Hurricane Dorian made landfall over the Bahamas on September 1 as a Category 5 storm and proceeded to devastate some areas of the Bahamas with relentless amounts of rain and wind.
At least 30 people have been counted as killed in connection to the storm, but some Bahamians told Insider that number would be much higher if young and social media-savvy residents didn't jump to coordinate search and rescues across the badly hit islands.
"Our government has failed us," freelance journalist and native Bahamian Kimberly Mullings told Insider. "If we hadn't stepped up, we don't know where we would be."
Hurricane Dorian made landfall over the Bahamas on September 1 as a Category 5 storm and proceeded to dump relentless amounts of rain and wind on the Bahamas, causing widespread flooding and devastation over the next several days.
At least 30 people were ultimately killed, and the death toll could rise as rescuers search ravaged neighborhoods, homes, and roads on the country's islands, including Abaco and Grand Bahama.
Dr. Crystal deGregory, a historian and former professor, told Insider she was on vacation in her native Bahamas on the Grand Bahama Island through the storm, where she saw conditions quickly deteriorate.
"We made all the preparations that we could and I thought we would just sit and wait," she said. "But as the news came in from Abaco we knew that this was going to be something that was different about this storm, that it would be unlike any storm that any probably living Bahamian have ever faced before."
Ahead of the storm's landfall, experts found it difficult to forecast, but Dorian quickly proved to be a devastating combination for the low-lying islands as it moved at a walking pace, brewing over the islands and sending 15-20 foot storm surges that overwhelmed the communities.
DeGregory said that as Bahamians saw the damage from the storm intensify and found government resources like helpline telephone numbers prove unhelpful, island residents "deputized themselves to see about search and rescue in their private vehicles or whatever things they had, whether it be boats or even jet skis."
Residents heard about families in need through friends and neighbors who were tracking the storm on their phones before they would tweet, text, and call to reach out for help once they knew someone was in trouble.
DeGregory said that she first got involved in helping with rescue efforts when her sister's home was flooded and the family waded through chest-high waters before they reached safety. As the storm went on, she saw connections bloom across social media to rescue and reunite families.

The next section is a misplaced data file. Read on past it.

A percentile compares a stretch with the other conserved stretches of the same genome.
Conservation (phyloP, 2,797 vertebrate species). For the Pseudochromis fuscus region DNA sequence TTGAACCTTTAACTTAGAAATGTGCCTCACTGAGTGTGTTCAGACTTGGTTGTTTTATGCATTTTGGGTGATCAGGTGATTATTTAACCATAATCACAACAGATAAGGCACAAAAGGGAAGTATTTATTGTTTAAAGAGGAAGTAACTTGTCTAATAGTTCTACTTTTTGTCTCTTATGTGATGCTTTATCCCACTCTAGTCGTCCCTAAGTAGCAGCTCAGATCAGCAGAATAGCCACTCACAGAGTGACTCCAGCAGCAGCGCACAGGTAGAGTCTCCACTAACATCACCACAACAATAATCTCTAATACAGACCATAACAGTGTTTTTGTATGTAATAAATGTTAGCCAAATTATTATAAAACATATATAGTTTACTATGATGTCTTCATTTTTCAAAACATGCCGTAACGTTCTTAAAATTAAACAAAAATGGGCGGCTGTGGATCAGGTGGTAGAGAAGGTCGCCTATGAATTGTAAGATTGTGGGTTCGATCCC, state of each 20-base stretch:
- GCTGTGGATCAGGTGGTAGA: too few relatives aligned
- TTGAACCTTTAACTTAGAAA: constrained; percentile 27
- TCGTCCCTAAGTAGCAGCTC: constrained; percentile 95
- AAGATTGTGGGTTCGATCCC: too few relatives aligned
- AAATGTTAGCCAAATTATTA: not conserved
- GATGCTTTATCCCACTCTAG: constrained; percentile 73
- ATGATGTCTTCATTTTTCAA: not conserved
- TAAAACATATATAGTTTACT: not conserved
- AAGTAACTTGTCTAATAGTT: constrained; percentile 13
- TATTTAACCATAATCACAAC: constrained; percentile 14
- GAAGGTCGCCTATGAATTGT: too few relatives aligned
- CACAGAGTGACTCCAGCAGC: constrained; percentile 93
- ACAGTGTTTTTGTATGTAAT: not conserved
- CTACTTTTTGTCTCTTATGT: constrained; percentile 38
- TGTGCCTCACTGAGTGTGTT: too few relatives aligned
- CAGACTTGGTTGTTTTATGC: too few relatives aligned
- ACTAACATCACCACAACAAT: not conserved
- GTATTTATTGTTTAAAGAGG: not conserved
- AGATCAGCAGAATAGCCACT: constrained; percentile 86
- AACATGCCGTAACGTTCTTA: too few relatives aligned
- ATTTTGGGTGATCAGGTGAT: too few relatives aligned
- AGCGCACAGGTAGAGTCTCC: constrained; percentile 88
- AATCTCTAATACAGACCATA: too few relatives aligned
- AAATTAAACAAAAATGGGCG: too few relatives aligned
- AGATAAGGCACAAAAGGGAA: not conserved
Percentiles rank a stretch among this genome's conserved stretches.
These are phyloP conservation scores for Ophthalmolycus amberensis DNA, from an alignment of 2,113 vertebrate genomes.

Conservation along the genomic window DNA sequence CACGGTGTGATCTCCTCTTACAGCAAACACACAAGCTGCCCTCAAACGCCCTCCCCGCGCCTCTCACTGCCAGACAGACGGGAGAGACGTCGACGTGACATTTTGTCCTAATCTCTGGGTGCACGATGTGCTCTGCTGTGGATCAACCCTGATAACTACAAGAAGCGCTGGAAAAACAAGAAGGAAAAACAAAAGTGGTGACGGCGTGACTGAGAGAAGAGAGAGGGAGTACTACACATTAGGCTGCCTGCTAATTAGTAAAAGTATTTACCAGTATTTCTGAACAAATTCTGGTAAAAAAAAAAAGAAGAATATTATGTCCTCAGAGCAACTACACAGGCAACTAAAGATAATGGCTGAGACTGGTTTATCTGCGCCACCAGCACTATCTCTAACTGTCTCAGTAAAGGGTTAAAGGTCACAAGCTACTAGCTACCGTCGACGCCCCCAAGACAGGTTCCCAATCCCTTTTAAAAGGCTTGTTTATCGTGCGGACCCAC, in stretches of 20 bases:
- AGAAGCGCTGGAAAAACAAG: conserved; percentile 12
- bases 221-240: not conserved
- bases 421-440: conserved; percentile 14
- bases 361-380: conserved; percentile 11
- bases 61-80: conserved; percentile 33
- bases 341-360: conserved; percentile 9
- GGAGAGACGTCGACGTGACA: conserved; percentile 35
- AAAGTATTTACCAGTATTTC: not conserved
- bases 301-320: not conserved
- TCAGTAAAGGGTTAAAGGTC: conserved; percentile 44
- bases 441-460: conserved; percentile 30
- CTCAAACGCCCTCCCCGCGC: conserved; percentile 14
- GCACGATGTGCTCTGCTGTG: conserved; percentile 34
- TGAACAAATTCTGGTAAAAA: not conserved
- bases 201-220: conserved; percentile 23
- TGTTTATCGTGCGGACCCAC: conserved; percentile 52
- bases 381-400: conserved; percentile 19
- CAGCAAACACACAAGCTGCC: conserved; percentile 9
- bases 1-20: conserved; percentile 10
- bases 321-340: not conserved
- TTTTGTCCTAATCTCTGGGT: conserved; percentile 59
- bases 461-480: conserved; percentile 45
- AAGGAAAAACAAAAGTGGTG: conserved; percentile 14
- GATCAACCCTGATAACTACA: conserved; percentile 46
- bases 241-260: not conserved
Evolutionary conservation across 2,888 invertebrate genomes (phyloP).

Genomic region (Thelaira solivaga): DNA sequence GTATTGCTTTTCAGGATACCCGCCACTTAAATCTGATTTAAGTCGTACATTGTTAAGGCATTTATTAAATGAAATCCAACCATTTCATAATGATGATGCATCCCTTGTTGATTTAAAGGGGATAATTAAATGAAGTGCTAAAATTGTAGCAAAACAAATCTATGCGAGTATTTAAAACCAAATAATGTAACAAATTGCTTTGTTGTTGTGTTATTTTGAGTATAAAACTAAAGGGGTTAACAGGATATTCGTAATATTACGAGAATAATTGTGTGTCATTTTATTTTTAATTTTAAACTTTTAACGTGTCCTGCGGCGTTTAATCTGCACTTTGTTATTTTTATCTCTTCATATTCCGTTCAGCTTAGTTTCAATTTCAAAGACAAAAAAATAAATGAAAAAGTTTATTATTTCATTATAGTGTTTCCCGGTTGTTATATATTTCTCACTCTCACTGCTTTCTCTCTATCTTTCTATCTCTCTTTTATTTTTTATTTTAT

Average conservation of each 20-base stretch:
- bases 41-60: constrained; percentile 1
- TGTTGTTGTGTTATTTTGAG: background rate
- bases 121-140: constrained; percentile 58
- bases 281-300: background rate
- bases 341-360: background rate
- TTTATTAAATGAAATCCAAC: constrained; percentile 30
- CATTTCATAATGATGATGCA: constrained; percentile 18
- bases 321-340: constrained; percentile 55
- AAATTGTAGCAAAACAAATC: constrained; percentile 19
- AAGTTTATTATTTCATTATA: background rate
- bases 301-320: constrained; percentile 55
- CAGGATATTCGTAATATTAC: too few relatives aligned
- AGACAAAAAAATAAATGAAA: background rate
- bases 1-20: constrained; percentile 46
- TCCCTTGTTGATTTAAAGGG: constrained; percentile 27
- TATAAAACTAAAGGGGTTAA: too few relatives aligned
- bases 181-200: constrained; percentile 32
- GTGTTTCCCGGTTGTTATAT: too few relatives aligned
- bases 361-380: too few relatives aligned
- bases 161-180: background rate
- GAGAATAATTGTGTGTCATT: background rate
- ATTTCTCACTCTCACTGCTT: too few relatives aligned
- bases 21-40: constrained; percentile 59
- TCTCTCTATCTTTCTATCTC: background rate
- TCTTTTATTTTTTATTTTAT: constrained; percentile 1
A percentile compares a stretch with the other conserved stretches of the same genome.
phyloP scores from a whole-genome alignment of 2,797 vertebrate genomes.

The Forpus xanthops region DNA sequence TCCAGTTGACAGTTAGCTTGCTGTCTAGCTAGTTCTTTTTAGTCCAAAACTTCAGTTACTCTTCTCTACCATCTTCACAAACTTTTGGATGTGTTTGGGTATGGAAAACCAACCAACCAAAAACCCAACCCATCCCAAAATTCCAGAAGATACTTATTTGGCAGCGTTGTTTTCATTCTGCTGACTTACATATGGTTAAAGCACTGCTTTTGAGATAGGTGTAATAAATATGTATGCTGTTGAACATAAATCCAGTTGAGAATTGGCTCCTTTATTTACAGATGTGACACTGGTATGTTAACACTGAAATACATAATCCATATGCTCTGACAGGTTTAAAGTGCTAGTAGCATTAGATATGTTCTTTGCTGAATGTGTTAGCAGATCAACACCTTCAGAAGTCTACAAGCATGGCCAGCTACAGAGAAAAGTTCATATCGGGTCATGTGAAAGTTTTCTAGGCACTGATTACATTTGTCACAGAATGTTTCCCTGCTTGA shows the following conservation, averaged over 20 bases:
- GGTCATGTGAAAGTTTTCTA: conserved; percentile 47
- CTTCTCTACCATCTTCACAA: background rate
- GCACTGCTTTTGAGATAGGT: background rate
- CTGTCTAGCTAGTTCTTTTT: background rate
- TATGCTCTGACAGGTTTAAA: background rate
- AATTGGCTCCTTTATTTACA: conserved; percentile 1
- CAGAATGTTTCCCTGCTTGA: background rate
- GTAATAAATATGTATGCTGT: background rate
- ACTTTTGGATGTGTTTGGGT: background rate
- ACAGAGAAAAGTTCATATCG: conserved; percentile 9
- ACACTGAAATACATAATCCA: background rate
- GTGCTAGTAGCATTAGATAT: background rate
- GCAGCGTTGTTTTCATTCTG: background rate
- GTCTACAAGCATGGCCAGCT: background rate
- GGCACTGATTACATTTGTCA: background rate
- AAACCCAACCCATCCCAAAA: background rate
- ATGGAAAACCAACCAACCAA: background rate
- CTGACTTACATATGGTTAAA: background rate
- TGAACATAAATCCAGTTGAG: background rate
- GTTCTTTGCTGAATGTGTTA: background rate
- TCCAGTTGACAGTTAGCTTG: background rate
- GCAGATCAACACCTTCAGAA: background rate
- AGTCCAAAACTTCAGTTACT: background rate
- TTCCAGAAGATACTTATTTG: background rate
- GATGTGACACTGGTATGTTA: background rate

"There's no number that everyone knows for disasters of this magnitude and there was no social media plan whatsoever," deGregory said. "So everything that happened purely happened because someone would connect it to someone who was connected to someone who's connected to someone else."
"When citizens have to deputize themselves to rescue their fellow countrymen and women because those who were paid to serve and protect and lead are failing to do so, we have a serious problem," deGregory said.
Freelance journalist Kimberly Mullings left the first days of her second year at North Carolina Central University to be with her mother during the storm in her native Bahamas. She told Insider that "the government failed" Bahamians, who saved countless lives because of their quick organizing.
"Our government has failed us," Mullings said. "If we hadn't stepped up, we don't know where we would be."
On Friday, Mullings said she was acting as a point of contact for families who needed to be rescued and the private planes and boats of those willing to head to the most battered islands, where at least 30 had been counted as dead as of the end of the week.
"We couldn't wait for the government," Mullings said. "If we had waited on the government, we'd have way more, you know, hundreds of hundreds of more dead bodies."
The Bahamas Health Minister, Duane Sands, said Friday that the agency is aware of uncollected bodies and that he expected the death toll to rise significantly. He also announced that there would be a new process for updating the death toll, which compares numbers from health teams and the Royal Bahamas Police, in an attempt to avoid getting any "mixed information."
"I want to be very clear," he told reporters in a press conference, according to CNN. "Certainly, The Ministry of Health and the Government of the Bahamas has no interest in suppressing information. What we want to do is ensure the information that is given is accurate."
The storm's recovery is far from over, and US Secretary of State Mike Pompeo said in a statement early Saturday that, at the request of the Bahamian government, the US Agency for International Development has sent a Disaster Assistance Response Team to support and coordinate the country's official relief efforts.